Teen makes specialty face masks for deaf, gets lesson in return
Smiles have returned to the faces of a local deaf community through specialty face masks created by 15-year-old Neil Pandey of Queen Creek.
I had the opportunity to interview this upbeat and intelligent young man about the impact he had on the deaf community this summer. As a junior at American Leadership Academy, he enrolled in an American Sign Language (ASL) course and became interested in the unique culture of deaf communities. Now as a sophomore and in light of the pandemic, he clearly had a Golden Moment. He stated, “I learned more about the struggles they (the deaf community) faced in communication, being very visual and involving facial cues. … I decided to see if there is an alternative mask for people who interact with deaf people.”
Neil took it upon himself to research and come up with a mask design that included a clear window, allowing audibly impaired individuals to read lips while communicating. He also reached out to his ASL teacher, Bailee Kanaga, who helped him evaluate the current need for his masks.
He was surprised to find that “these masks were needed everywhere.” Communities responded with a resounding yes, which moved him to jump into action. As he began creating the masks, he ran into all sorts of questions and challenges. Some of these challenges included creating the masks to be reusable and washable. He also needed to find plastic that didn’t fog easily.
With the help of his family and also “dusting” off his grandmother’s sewing machine, he knew he would still need more support to truly help the deaf community. In an effort to make this happen, he started a GoFund me to help cover the cost of materials.
With an original goal of $1,500, Neil was able to raise more than $2,240, with many people wanting to get involved.
His local Boy Scout Troop 283 and Girl Scout Troop 229 were a great help, along with many family members and friends. Over 1,500 of Neil’s Deaf-Friendly Masks were made and shipped as far as New York and Georgia.
During our interview he expressed a sincere desire to do good and show kindness.
“I felt excited because I wanted to help others,” he said.
The Golden Moment was reciprocated as Neil made a personal visit to a local deaf community, Apache ASL Trails Valley Center for the Deaf, and wit-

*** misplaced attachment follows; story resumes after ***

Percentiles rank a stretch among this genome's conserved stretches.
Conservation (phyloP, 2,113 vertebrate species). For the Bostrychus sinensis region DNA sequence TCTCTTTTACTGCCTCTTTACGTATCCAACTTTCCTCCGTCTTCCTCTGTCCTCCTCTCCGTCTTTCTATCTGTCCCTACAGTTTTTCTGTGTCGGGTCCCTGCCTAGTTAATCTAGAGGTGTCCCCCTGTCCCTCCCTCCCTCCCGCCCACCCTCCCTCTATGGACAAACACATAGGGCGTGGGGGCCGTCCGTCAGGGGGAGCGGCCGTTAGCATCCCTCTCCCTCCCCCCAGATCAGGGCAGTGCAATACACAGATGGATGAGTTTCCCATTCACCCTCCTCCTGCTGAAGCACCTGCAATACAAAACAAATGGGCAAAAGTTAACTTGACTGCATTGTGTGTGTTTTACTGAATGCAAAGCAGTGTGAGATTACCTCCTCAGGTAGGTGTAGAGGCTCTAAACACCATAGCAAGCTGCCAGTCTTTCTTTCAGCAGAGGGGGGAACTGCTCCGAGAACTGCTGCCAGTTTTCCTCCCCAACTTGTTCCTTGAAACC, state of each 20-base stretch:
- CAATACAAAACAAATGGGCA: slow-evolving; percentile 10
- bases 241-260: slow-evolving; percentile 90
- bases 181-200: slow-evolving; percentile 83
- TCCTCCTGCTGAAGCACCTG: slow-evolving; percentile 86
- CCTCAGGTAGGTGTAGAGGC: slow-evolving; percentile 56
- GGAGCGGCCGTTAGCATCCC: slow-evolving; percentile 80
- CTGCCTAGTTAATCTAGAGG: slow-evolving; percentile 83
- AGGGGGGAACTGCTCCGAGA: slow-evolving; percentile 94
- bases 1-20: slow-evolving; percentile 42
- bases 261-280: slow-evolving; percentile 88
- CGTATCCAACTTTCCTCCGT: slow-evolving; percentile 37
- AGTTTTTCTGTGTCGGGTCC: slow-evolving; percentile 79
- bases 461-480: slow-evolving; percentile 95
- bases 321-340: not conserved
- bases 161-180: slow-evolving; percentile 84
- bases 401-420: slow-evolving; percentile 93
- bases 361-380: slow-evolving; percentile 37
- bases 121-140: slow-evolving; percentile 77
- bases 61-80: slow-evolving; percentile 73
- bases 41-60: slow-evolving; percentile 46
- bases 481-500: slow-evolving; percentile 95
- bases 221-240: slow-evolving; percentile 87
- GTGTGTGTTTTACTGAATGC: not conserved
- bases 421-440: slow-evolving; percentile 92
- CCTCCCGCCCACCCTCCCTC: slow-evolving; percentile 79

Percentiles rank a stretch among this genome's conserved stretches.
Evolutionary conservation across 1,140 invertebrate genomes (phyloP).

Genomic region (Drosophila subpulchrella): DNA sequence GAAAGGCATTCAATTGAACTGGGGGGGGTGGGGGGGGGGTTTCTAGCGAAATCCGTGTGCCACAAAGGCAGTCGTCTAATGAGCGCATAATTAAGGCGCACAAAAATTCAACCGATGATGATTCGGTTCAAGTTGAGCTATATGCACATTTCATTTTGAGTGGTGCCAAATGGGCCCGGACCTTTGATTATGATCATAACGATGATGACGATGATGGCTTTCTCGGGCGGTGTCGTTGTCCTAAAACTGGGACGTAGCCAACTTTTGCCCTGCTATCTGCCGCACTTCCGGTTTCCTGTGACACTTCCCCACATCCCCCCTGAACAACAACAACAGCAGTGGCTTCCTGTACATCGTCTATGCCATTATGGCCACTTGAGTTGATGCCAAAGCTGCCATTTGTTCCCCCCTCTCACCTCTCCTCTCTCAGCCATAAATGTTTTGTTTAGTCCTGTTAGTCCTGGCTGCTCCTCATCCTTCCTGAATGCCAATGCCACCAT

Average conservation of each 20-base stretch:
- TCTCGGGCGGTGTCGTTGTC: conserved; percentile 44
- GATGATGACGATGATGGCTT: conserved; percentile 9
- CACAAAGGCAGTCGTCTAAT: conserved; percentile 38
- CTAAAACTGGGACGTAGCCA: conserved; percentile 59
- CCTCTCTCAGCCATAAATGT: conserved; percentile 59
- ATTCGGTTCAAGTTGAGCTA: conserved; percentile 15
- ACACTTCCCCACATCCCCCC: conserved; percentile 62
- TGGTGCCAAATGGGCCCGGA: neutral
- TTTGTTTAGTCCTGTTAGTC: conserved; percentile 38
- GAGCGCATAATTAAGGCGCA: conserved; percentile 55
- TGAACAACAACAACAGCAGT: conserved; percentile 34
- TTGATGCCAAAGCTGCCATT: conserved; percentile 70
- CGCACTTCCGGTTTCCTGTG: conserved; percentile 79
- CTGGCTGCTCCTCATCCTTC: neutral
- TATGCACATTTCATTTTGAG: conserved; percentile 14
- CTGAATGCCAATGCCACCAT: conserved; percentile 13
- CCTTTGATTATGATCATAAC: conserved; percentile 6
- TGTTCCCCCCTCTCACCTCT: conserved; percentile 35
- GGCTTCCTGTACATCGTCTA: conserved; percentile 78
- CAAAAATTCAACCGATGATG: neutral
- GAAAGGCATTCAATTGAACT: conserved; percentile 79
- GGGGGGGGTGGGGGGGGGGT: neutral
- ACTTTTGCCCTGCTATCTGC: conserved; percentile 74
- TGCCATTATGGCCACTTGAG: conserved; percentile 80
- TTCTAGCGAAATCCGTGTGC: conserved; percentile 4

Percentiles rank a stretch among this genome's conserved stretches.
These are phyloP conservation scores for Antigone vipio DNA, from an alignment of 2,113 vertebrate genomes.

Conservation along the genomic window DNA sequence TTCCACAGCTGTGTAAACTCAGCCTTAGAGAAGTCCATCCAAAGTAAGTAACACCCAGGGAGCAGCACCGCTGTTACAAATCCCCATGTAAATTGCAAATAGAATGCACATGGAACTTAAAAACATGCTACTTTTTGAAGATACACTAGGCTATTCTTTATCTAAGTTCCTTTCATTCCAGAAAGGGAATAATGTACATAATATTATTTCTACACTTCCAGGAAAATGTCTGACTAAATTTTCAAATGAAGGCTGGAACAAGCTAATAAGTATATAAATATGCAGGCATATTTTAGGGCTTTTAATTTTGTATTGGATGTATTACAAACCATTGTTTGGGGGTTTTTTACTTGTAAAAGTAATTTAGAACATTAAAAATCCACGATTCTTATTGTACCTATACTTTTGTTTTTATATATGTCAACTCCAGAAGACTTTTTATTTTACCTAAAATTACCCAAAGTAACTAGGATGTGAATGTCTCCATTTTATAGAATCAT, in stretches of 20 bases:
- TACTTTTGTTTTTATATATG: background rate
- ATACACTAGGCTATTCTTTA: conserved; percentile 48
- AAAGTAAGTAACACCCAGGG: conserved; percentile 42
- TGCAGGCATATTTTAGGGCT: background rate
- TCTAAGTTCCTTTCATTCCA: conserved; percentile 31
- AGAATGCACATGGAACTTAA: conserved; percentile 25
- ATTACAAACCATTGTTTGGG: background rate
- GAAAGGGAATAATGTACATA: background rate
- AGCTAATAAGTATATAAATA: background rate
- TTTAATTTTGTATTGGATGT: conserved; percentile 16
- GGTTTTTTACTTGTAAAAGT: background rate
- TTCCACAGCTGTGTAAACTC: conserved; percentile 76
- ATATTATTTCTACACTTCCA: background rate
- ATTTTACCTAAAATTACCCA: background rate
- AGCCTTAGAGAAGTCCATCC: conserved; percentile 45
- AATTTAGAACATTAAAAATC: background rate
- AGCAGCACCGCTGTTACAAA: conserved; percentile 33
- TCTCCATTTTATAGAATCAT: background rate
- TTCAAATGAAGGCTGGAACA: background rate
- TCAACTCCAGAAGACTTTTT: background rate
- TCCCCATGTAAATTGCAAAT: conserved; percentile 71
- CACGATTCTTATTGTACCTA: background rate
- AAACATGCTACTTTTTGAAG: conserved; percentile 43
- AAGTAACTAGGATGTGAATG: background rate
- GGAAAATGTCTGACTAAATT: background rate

Golden Rule Moments
Kendra Ruth Guest columnist
Neil Pandey sews masks on his grandma’s machine at his home in Queen Creek. COURTESY OF ANJALI ROY
nessed the impact of his efforts.
Thanks to the help of the community manager, Neil was able to present masks to the residents in person. They expressed their immense gratitude, signing with them through their new masks, giving him gifts of appreciation and offering “many life lessons.”
One of the community members, an artist, gave him a thank you card about how an act of kindness can truly impact people in meaningful ways. He was deeply touched by their response because it helped reassure him that he can make a difference.
In an essay he wrote that overviewed his experience, Neil said, “I see the smiles behind the windows in pictures of people wearing my masks, and that keeps me going.”
The moment was truly Golden for every person involved, both in giving and receiving.
What started as a sign language course to get credit has now become a more personal connection for Neil with the deaf community and his own ability to do good deeds.
“I think this message has been said before, but I think I know the meaning of it now more than ever,” Neil says. “Any act of kindness will make a difference, no matter how small it is.”
Kendra Ruth is the AGREE Development and school liaison.
Neil (center) with members of the ASL community. COURTESY OF ANJALI ROY